U.S. grain producers are on track to harvest record corn and soybean crops in 2004, barring any weather problems, according to USDA. This would be good news for livestock companies struggling with higher production costs. Normally, excess grain supplies would push down the price of feed. However, stronger export markets and alternative uses for corn, particularly ethanol production may mute or completely eras any grain supply benefits on feed prices.

New varieties, adequate soil moisture in most parts of the country, and new crop growing technologies have boosted per-acre yield and overall production projections for both crops. USDA expects corn production to reach 10.425 billion bushels, up 3 percent from last year’s record crop. Soybean production is expected to total 2.965 billion bushels, up nearly 23 percent from a disappointing 2003 harvest.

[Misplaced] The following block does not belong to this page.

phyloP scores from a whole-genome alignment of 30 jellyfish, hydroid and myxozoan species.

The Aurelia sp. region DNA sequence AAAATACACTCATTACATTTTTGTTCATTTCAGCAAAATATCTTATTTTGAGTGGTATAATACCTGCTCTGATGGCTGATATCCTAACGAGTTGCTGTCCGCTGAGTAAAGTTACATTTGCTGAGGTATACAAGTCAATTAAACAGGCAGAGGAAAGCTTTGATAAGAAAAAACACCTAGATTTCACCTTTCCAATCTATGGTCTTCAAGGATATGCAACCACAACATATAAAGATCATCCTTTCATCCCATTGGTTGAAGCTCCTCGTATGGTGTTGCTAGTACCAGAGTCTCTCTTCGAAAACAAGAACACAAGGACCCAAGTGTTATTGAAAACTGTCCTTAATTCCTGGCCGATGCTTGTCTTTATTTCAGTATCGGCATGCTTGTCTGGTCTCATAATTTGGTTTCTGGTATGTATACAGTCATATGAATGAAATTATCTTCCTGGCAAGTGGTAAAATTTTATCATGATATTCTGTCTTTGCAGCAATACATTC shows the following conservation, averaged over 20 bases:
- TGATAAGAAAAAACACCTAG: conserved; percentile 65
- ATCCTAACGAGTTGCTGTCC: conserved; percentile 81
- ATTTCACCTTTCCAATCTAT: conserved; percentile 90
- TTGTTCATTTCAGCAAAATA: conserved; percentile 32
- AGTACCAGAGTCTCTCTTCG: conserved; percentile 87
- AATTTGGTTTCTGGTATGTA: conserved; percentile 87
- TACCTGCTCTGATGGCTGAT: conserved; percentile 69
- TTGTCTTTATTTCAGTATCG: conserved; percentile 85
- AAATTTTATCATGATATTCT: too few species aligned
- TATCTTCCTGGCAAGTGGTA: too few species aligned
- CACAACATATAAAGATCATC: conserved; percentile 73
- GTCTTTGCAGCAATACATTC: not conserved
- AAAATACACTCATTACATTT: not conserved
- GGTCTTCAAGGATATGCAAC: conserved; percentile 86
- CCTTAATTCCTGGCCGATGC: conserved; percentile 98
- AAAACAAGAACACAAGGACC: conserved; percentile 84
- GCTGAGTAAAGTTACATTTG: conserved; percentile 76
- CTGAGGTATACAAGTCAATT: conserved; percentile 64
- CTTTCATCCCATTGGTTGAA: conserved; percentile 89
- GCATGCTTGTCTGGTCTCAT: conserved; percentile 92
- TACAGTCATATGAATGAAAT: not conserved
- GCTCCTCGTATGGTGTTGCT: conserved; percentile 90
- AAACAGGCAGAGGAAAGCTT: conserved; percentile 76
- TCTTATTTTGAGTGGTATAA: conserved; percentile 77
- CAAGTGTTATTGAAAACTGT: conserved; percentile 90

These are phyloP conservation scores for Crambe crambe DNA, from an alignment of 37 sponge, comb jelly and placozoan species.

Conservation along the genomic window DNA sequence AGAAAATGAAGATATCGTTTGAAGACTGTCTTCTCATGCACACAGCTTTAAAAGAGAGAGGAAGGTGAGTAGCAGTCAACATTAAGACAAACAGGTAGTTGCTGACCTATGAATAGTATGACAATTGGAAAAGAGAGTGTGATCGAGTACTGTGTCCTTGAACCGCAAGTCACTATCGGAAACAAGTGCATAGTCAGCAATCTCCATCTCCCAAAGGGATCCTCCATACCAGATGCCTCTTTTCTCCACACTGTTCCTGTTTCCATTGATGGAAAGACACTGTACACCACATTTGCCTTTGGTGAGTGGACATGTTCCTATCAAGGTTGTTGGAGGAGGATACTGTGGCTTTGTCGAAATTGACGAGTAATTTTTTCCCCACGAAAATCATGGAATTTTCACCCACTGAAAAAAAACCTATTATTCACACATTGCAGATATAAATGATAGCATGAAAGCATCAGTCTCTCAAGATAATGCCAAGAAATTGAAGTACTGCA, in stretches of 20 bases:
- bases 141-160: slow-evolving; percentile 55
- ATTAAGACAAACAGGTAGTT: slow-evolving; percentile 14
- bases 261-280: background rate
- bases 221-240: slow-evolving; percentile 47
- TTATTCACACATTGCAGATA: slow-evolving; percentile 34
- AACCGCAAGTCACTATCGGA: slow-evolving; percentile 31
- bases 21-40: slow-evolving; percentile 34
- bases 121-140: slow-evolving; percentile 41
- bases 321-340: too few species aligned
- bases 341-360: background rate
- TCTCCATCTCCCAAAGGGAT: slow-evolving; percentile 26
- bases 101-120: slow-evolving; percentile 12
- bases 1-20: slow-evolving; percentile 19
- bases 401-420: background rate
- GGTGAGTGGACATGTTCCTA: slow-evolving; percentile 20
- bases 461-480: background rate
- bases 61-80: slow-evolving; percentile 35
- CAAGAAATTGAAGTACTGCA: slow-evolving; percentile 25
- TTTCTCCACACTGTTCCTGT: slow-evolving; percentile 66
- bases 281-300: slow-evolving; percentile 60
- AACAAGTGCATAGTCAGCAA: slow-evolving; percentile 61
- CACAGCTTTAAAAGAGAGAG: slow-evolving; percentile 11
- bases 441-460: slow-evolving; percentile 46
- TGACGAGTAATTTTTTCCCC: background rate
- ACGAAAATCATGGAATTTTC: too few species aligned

Rapid growth in ethanol production is fueling domestic demand and prices for corn, while reduced competition from China is increasing exports. Soybean prices, however, are expected to fall, due to dramatically increased production and ending stocks.

Nationally, corn prices are expected to average $2.75 per bushel in the marketing year that ends Aug. 31, 2005, up 10 percent from 2003/2004, according to USDA. Soybean prices are expected to average $6.35 per bushel, down 17 percent from 2003/2004.